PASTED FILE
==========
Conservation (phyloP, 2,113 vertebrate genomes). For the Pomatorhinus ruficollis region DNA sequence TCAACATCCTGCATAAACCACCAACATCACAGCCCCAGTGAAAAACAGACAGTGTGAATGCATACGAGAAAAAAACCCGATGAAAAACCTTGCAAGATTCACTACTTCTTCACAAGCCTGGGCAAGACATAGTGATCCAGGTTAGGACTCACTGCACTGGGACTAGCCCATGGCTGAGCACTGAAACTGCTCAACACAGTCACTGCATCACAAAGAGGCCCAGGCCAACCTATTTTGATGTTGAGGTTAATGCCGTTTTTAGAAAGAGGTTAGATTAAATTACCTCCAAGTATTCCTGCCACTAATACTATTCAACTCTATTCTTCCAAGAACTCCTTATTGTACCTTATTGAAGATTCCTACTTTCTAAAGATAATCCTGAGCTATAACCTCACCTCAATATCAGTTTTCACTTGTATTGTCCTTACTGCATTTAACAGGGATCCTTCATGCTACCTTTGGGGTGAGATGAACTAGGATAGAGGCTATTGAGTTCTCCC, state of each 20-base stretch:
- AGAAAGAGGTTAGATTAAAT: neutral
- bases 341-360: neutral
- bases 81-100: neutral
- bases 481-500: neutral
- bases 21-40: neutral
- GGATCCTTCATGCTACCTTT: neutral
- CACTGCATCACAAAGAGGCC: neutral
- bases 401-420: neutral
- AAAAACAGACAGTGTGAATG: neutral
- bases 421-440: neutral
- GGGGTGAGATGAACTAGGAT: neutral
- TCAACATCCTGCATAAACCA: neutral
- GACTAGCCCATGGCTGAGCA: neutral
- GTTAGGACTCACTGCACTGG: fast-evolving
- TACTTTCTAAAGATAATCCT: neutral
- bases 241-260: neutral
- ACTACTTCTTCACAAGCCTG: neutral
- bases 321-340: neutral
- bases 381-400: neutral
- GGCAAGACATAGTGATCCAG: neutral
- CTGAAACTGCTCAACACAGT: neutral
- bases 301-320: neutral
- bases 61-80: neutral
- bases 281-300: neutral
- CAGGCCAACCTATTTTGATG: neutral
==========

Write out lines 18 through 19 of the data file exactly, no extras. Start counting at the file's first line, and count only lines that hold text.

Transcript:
- ACTACTTCTTCACAAGCCTG: neutral
- bases 321-340: neutral